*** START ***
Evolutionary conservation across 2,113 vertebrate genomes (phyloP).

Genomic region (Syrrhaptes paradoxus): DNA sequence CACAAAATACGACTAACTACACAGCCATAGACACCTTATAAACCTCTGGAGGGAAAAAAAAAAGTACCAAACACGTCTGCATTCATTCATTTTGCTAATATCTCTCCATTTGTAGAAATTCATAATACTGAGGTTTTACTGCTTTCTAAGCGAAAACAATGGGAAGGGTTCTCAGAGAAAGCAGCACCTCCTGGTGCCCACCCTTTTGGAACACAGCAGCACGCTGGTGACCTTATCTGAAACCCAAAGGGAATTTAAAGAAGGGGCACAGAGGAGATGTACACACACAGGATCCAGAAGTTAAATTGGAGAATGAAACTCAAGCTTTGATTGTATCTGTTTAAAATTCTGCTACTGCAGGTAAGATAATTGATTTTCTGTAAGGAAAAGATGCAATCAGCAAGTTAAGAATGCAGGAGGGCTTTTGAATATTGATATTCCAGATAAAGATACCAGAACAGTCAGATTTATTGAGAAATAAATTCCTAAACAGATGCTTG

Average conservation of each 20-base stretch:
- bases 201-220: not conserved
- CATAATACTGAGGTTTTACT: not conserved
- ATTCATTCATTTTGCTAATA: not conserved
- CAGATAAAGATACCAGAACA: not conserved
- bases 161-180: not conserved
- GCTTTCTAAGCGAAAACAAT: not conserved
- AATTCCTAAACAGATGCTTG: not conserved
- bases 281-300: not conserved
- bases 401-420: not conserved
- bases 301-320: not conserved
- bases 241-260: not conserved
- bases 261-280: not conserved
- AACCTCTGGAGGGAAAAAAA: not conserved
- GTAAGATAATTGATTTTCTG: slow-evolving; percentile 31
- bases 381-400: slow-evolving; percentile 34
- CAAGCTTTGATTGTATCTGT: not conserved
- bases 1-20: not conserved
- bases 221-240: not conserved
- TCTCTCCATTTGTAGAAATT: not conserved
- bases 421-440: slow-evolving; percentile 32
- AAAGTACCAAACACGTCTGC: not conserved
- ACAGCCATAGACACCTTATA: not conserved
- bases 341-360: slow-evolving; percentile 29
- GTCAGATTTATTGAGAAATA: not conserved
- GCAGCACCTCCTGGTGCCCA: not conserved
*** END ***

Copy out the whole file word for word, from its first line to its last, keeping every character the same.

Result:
Evolutionary conservation across 2,113 vertebrate genomes (phyloP).

Genomic region (Syrrhaptes paradoxus): DNA sequence CACAAAATACGACTAACTACACAGCCATAGACACCTTATAAACCTCTGGAGGGAAAAAAAAAAGTACCAAACACGTCTGCATTCATTCATTTTGCTAATATCTCTCCATTTGTAGAAATTCATAATACTGAGGTTTTACTGCTTTCTAAGCGAAAACAATGGGAAGGGTTCTCAGAGAAAGCAGCACCTCCTGGTGCCCACCCTTTTGGAACACAGCAGCACGCTGGTGACCTTATCTGAAACCCAAAGGGAATTTAAAGAAGGGGCACAGAGGAGATGTACACACACAGGATCCAGAAGTTAAATTGGAGAATGAAACTCAAGCTTTGATTGTATCTGTTTAAAATTCTGCTACTGCAGGTAAGATAATTGATTTTCTGTAAGGAAAAGATGCAATCAGCAAGTTAAGAATGCAGGAGGGCTTTTGAATATTGATATTCCAGATAAAGATACCAGAACAGTCAGATTTATTGAGAAATAAATTCCTAAACAGATGCTTG

Average conservation of each 20-base stretch:
- bases 201-220: not conserved
- CATAATACTGAGGTTTTACT: not conserved
- ATTCATTCATTTTGCTAATA: not conserved
- CAGATAAAGATACCAGAACA: not conserved
- bases 161-180: not conserved
- GCTTTCTAAGCGAAAACAAT: not conserved
- AATTCCTAAACAGATGCTTG: not conserved
- bases 281-300: not conserved
- bases 401-420: not conserved
- bases 301-320: not conserved
- bases 241-260: not conserved
- bases 261-280: not conserved
- AACCTCTGGAGGGAAAAAAA: not conserved
- GTAAGATAATTGATTTTCTG: slow-evolving; percentile 31
- bases 381-400: slow-evolving; percentile 34
- CAAGCTTTGATTGTATCTGT: not conserved
- bases 1-20: not conserved
- bases 221-240: not conserved
- TCTCTCCATTTGTAGAAATT: not conserved
- bases 421-440: slow-evolving; percentile 32
- AAAGTACCAAACACGTCTGC: not conserved
- ACAGCCATAGACACCTTATA: not conserved
- bases 341-360: slow-evolving; percentile 29
- GTCAGATTTATTGAGAAATA: not conserved
- GCAGCACCTCCTGGTGCCCA: not conserved